Written by Don Byrd
Over the weekend, the Washington Post published a piece taking note of the fact that numerous states this year have passed laws authorizing or mandating local governments to post the phrase “In God We Trust” in public schools. The laws are part of an organized effort by advocates to increase religious references in public spaces including public schools.
Here is an excerpt:
Florida is one of seven states this year that passed laws requiring or permitting schools and other public buildings to post “In God We Trust.” Arkansas passed a similar measure in 2017, and Arizona this year allowed schools to post in English the state’s motto, which appears in Latin on the state seal: “God Enriches.”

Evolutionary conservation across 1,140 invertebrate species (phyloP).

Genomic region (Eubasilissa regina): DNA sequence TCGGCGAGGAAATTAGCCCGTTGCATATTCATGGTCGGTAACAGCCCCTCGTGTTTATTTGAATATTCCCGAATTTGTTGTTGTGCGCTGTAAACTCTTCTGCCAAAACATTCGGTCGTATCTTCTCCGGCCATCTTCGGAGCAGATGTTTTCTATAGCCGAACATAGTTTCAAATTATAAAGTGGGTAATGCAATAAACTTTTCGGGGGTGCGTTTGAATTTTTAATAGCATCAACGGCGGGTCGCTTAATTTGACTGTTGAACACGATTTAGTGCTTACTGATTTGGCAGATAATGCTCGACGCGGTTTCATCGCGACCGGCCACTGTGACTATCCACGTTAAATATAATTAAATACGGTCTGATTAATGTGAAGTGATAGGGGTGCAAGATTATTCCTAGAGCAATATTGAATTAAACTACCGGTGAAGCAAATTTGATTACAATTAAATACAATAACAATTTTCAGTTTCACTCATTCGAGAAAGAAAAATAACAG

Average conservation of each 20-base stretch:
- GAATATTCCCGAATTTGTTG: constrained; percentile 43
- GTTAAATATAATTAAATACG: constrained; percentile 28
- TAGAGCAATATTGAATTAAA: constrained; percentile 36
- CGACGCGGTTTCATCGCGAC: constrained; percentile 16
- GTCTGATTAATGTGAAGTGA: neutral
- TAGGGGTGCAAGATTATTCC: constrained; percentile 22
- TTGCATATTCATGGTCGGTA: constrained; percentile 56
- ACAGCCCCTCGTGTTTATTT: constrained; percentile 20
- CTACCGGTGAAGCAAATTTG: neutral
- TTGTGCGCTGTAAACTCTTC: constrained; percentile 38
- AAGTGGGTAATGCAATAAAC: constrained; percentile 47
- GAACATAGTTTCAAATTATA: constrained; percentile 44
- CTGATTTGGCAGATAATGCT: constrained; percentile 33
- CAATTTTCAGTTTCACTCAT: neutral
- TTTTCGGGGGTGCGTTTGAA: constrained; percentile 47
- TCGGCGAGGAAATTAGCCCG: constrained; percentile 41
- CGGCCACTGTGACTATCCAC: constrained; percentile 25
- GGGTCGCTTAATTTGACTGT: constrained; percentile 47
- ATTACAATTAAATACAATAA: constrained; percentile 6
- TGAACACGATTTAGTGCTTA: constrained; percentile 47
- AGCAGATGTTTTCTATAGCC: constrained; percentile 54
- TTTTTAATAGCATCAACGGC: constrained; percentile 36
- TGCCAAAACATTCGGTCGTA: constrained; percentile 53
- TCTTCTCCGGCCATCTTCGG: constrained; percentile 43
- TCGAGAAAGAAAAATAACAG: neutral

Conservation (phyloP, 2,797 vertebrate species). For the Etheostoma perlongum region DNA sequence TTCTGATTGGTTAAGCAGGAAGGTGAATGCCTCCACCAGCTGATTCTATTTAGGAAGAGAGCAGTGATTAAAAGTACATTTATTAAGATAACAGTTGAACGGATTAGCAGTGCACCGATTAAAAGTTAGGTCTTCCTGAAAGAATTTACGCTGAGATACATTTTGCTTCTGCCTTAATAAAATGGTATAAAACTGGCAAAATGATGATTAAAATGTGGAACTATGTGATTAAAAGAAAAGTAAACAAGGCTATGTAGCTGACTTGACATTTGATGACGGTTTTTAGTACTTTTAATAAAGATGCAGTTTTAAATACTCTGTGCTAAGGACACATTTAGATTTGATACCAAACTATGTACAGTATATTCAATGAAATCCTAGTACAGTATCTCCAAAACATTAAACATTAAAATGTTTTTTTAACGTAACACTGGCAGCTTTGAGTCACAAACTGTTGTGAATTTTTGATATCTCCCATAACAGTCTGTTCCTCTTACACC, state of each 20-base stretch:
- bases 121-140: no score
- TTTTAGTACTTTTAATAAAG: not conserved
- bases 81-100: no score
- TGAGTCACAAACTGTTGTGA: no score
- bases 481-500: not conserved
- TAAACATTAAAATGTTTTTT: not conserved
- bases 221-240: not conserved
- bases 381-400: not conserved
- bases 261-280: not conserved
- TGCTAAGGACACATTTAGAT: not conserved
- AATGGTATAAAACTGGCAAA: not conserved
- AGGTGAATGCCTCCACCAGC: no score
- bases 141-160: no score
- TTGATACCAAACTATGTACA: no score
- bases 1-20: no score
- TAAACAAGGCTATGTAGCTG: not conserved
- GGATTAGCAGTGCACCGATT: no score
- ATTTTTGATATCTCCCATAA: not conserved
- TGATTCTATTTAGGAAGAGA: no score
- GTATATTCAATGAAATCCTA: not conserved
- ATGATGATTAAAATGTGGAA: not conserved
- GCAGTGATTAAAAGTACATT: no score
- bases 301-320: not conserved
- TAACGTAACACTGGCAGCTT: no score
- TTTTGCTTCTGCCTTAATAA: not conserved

Some states and lawmakers have gone further, fighting to allow or require the Ten Commandments in public schools and public places. Voters in Alabama this month overwhelmingly passed a ballot initiative that permits the Ten Commandments to be posted on government-funded property. Backers hope it spurs litigation, hopeful that the U.S. Supreme Court and its conservative majority would rule in their favor.
As I posted earlier this year, the “In God We Trust” initiatives are just the first phase of an effort to introduce increasingly ambitious legislation the aim of which is to expand religion’s footprint in public institutions. Stay tuned.